Die letzten 5 Focus-News des innovations-reports im Überblick:

Im Focus: Novel silicon etching technique crafts 3-D gradient refractive index micro-optics

A multi-institutional research collaboration has created a novel approach for fabricating three-dimensional micro-optics through the shape-defined formation of porous silicon (PSi), with broad impacts in integrated optoelectronics, imaging, and photovoltaics.

Working with colleagues at Stanford and The Dow Chemical Company, researchers at the University of Illinois at Urbana-Champaign fabricated 3-D birefringent...

Im Focus: Quantum Particles Form Droplets

In experiments with magnetic atoms conducted at extremely low temperatures, scientists have demonstrated a unique phase of matter: The atoms form a new type of quantum liquid or quantum droplet state. These so called quantum droplets may preserve their form in absence of external confinement because of quantum effects. The joint team of experimental physicists from Innsbruck and theoretical physicists from Hannover report on their findings in the journal Physical Review X.

“Our Quantum droplets are in the gas phase but they still drop like a rock,” explains experimental physicist Francesca Ferlaino when talking about the...

Im Focus: MADMAX: Max Planck Institute for Physics takes up axion research

The Max Planck Institute for Physics (MPP) is opening up a new research field. A workshop from November 21 - 22, 2016 will mark the start of activities for an innovative axion experiment. Axions are still only purely hypothetical particles. Their detection could solve two fundamental problems in particle physics: What dark matter consists of and why it has not yet been possible to directly observe a CP violation for the strong interaction.

The “MADMAX” project is the MPP’s commitment to axion research. Axions are so far only a theoretical prediction and are difficult to detect: on the one hand,...

Im Focus: Molecules change shape when wet

Broadband rotational spectroscopy unravels structural reshaping of isolated molecules in the gas phase to accommodate water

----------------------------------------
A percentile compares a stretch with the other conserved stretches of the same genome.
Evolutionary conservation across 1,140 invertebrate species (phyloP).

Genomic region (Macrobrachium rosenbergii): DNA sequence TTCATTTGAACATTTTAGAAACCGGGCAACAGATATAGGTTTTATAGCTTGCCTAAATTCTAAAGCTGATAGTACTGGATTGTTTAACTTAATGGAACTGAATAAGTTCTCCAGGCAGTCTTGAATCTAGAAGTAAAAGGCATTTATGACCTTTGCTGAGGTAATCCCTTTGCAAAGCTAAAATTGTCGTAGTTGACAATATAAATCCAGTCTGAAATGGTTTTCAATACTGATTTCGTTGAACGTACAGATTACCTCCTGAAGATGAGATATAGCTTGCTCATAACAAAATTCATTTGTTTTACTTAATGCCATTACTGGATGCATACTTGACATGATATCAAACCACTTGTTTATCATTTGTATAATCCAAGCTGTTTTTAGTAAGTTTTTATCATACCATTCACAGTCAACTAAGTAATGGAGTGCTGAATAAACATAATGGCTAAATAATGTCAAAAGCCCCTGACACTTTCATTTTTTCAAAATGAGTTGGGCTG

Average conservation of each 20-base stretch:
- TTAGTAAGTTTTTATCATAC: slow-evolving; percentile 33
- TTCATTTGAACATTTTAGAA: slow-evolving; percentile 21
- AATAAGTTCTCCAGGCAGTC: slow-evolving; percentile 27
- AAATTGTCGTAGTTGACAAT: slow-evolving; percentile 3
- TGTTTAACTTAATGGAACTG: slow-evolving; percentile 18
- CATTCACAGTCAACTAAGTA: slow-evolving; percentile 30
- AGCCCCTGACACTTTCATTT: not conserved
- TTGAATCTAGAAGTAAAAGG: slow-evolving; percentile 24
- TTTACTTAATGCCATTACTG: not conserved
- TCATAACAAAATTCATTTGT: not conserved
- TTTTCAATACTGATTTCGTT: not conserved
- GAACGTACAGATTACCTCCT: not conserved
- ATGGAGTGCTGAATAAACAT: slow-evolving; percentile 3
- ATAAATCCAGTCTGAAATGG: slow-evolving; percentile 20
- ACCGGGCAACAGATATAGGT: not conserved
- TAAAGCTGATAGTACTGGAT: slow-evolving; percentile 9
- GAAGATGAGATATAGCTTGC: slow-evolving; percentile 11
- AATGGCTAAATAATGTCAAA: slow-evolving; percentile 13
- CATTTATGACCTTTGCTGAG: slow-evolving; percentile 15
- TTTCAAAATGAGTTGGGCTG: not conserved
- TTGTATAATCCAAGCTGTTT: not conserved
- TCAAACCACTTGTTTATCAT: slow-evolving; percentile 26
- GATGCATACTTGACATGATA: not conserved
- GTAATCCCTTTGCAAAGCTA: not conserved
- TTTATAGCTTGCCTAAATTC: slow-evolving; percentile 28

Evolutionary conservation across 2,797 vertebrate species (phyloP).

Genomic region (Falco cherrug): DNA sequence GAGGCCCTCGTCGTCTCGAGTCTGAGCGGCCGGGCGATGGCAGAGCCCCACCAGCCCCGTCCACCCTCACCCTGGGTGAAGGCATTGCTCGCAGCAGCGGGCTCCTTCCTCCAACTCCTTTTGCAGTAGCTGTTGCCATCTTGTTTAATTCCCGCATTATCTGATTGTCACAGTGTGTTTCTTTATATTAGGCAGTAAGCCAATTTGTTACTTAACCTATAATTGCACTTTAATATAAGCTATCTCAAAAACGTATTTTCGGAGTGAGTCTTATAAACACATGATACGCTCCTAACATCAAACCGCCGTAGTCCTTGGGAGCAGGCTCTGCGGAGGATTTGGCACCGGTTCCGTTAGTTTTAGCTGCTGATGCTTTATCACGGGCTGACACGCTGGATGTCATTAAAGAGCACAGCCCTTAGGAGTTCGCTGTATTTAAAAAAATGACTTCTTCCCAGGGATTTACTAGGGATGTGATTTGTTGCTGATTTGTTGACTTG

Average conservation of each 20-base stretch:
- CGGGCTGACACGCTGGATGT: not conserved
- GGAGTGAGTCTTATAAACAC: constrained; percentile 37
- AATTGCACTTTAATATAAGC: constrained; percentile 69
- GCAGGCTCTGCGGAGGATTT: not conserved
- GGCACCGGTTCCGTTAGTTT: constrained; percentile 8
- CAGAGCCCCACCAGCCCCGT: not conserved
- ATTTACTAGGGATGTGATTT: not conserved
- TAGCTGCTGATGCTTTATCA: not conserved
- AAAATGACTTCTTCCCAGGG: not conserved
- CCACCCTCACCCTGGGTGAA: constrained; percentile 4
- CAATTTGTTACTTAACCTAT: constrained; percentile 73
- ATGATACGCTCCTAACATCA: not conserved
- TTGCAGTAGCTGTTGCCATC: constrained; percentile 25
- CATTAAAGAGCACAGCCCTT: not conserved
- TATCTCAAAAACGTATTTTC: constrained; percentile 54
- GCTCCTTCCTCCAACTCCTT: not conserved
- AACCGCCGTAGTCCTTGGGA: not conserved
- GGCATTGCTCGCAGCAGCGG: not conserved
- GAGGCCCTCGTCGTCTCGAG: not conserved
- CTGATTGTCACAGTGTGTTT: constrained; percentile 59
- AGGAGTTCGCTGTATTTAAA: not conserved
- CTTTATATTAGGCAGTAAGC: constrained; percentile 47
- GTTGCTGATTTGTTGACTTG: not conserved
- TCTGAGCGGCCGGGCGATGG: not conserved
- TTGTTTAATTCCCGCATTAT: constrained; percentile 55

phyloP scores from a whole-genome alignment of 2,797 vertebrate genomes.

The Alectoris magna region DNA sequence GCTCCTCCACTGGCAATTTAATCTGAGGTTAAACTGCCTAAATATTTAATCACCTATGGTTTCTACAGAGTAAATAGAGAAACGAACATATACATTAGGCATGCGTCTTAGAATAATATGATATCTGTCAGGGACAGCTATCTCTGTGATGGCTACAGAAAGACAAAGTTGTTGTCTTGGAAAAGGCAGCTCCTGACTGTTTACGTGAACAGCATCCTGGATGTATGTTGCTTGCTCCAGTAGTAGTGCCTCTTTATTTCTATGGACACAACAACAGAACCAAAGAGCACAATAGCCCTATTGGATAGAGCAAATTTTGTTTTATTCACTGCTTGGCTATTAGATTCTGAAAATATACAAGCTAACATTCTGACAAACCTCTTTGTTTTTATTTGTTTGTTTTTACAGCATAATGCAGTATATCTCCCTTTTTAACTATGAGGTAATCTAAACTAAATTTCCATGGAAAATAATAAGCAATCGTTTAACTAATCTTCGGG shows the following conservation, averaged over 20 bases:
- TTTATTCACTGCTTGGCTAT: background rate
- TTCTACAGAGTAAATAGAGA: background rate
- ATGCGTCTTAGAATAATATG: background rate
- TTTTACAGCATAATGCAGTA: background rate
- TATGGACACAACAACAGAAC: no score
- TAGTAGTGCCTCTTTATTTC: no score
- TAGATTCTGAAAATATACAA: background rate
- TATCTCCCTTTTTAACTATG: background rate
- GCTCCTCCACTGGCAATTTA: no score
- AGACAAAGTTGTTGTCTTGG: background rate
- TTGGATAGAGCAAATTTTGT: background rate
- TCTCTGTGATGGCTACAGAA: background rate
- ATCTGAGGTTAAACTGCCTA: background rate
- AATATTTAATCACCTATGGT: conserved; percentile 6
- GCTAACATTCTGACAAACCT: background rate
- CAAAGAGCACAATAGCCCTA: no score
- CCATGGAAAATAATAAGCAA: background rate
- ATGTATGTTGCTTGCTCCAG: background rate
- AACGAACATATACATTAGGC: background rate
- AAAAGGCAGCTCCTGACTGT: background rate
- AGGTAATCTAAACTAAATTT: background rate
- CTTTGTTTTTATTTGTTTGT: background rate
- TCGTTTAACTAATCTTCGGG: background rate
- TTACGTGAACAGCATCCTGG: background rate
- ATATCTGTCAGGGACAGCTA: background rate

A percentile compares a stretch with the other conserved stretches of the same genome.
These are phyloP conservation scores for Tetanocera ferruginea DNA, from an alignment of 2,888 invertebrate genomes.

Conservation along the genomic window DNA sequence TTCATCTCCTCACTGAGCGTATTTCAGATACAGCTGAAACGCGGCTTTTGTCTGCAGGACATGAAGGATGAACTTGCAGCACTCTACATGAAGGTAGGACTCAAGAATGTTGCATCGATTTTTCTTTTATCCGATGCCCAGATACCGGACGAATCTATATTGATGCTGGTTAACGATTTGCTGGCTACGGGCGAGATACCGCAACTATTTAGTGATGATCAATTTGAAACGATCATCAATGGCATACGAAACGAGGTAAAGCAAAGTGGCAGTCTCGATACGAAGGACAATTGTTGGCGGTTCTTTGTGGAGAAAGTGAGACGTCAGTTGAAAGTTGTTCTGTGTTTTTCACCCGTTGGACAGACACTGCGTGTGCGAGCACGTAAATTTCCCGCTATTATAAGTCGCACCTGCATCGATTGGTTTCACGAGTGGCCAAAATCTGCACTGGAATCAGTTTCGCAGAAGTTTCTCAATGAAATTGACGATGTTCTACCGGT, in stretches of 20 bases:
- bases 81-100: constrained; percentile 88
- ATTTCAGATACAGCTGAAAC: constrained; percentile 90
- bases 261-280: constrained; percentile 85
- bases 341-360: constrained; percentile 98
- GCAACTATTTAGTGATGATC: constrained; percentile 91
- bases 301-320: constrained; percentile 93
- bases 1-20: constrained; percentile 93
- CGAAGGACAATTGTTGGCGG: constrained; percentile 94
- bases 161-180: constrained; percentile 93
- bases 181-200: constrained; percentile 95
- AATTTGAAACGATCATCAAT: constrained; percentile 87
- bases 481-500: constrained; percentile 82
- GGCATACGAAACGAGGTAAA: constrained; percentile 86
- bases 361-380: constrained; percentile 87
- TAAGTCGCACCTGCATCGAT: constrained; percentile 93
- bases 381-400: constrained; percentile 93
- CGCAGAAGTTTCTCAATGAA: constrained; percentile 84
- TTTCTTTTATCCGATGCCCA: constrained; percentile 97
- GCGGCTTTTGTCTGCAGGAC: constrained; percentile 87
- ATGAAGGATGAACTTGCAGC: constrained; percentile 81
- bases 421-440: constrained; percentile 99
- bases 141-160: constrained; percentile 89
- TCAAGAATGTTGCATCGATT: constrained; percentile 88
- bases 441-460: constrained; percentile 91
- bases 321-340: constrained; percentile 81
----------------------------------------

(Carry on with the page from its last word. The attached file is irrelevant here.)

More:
In two recent publications in the Journal of Chemical Physics and in the Journal of Physical Chemistry Letters, researchers around Melanie Schnell from the Max...

Im Focus: Fraunhofer ISE Develops Highly Compact, High Frequency DC/DC Converter for Aviation

The efficiency of power electronic systems is not solely dependent on electrical efficiency but also on weight, for example, in mobile systems. When the weight of relevant components and devices in airplanes, for instance, is reduced, fuel savings can be achieved and correspondingly greenhouse gas emissions decreased. New materials and components based on gallium nitride (GaN) can help to reduce weight and increase the efficiency. With these new materials, power electronic switches can be operated at higher switching frequency, resulting in higher power density and lower material costs.

Researchers at the Fraunhofer Institute for Solar Energy Systems ISE together with partners have investigated how these materials can be used to make power...

All Focus news of the innovation-report >>>

Anzeige

Anzeige

Event News

ICTM Conference 2017: Production technology for turbomachine manufacturing of the future

16.11.2016 | Event News

Innovation Day Laser Technology – Laser Additive Manufacturing

01.11.2016 | Event News

#IC2S2: When Social Science meets Computer Science - GESIS will host the IC2S2 conference 2017

14.10.2016 | Event News

 
Latest News

UTSA study describes new minimally invasive device to treat cancer and other illnesses

02.12.2016 | Medical Engineering

Plasma-zapping process could yield trans fat-free soybean oil product

02.12.2016 | Agricultural and Forestry Science

What do Netflix, Google and planetary systems have in common?

02.12.2016 | Physics and Astronomy

VideoLinks
B2B-VideoLinks
More VideoLinks >>>